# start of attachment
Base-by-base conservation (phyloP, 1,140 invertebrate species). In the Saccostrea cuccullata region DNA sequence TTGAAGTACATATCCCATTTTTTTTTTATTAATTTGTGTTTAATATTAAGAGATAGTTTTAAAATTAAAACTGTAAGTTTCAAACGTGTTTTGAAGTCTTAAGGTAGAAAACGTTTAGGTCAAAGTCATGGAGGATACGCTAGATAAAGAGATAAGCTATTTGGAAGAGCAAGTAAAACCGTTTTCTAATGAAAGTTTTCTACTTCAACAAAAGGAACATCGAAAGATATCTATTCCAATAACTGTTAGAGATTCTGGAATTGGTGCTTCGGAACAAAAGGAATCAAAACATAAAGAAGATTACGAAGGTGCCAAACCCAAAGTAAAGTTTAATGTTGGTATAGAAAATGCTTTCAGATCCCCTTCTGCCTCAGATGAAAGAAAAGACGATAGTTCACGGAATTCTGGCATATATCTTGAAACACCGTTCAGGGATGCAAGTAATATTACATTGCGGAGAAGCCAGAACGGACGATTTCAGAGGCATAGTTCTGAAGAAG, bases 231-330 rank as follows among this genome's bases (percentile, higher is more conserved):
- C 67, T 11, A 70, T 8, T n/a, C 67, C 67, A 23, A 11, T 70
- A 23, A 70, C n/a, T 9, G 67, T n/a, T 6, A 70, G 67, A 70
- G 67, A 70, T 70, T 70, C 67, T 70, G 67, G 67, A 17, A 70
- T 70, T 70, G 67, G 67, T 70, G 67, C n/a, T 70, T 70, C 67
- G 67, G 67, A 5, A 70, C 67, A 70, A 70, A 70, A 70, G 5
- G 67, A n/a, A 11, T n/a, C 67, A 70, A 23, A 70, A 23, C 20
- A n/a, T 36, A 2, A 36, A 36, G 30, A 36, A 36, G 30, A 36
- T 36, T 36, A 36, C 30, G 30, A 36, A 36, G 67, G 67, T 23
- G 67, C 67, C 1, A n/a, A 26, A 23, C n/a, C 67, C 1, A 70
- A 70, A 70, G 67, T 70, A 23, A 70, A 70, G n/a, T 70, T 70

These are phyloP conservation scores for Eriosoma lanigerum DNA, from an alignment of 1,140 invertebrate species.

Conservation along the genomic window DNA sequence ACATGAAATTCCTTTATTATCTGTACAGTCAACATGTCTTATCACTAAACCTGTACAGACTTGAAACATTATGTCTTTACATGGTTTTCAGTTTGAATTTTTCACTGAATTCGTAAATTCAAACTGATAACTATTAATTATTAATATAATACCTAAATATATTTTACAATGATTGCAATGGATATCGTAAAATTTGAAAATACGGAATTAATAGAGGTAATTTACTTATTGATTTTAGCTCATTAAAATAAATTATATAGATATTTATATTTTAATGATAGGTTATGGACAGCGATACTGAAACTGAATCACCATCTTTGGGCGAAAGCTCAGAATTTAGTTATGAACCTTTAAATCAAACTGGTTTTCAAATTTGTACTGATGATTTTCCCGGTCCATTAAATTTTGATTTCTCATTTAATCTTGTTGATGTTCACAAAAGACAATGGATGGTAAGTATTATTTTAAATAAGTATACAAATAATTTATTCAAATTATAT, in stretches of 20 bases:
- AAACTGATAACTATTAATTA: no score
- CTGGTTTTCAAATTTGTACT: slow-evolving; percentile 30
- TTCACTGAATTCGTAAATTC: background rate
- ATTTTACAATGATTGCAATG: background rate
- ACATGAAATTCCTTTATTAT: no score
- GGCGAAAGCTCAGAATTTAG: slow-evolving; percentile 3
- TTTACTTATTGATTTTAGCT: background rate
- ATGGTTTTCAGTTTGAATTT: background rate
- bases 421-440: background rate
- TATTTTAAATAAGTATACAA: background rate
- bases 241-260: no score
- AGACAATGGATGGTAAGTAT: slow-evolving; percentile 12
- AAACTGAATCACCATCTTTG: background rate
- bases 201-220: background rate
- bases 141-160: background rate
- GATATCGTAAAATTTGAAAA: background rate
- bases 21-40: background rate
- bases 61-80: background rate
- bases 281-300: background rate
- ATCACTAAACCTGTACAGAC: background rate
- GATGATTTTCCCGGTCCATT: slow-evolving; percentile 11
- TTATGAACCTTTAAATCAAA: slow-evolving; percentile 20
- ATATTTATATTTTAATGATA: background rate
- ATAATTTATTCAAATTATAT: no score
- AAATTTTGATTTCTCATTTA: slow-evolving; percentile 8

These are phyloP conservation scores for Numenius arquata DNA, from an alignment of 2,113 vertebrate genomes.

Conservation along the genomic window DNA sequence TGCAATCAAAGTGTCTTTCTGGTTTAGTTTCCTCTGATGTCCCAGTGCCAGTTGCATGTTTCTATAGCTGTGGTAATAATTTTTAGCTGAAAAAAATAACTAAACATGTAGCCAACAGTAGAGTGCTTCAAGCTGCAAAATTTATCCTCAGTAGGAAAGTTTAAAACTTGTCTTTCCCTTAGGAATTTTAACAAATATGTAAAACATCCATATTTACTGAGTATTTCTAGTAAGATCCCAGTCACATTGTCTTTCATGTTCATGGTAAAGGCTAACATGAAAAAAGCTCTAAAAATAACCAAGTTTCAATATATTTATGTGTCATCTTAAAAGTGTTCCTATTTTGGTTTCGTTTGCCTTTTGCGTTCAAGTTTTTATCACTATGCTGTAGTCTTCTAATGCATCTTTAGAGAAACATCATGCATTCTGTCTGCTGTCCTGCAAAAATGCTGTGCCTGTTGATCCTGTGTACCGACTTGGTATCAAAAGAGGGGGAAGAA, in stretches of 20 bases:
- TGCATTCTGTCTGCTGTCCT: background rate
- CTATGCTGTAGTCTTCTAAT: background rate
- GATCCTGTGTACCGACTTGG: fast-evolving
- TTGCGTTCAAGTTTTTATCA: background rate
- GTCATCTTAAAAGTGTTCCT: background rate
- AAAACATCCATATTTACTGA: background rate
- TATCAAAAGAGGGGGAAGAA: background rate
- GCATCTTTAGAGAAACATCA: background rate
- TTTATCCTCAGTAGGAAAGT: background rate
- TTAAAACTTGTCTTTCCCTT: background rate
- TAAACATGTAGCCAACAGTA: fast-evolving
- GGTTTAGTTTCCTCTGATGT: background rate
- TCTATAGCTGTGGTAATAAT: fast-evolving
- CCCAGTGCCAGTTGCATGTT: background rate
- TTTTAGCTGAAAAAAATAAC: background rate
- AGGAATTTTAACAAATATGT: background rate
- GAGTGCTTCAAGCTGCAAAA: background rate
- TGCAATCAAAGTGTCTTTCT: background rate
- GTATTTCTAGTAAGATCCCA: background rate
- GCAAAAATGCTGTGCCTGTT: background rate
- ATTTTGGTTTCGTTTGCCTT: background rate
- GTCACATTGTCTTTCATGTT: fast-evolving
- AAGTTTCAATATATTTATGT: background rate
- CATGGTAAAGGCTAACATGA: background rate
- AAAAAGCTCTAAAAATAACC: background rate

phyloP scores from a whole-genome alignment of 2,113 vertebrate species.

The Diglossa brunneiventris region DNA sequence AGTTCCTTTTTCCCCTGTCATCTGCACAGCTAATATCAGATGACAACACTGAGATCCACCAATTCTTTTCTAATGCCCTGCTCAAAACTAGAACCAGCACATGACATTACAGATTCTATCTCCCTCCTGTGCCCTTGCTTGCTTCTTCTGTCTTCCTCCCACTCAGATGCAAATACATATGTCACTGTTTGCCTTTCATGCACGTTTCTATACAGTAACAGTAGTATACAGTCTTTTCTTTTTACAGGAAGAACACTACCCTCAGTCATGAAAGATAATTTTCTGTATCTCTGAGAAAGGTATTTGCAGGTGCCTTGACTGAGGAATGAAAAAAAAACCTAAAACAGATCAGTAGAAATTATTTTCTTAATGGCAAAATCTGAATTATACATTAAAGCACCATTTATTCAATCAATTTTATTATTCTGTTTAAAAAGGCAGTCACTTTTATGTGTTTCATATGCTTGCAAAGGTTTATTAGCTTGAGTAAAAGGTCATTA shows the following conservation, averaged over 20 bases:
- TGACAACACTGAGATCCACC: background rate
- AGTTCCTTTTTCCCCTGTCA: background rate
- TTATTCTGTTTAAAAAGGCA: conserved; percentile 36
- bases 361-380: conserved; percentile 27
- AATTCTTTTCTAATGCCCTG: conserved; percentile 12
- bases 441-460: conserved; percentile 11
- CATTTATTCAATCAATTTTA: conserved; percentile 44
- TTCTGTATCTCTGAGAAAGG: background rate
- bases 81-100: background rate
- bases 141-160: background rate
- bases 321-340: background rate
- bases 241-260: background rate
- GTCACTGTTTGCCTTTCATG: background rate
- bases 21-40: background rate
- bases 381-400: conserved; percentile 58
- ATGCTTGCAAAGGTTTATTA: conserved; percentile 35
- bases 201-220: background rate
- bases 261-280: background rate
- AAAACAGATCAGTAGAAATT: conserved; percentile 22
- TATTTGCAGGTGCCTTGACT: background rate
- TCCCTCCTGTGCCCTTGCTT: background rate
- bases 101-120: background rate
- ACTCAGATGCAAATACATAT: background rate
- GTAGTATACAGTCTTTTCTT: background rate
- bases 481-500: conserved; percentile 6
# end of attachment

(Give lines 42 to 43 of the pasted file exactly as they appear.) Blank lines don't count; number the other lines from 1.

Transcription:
- CTATGCTGTAGTCTTCTAAT: background rate
- GATCCTGTGTACCGACTTGG: fast-evolving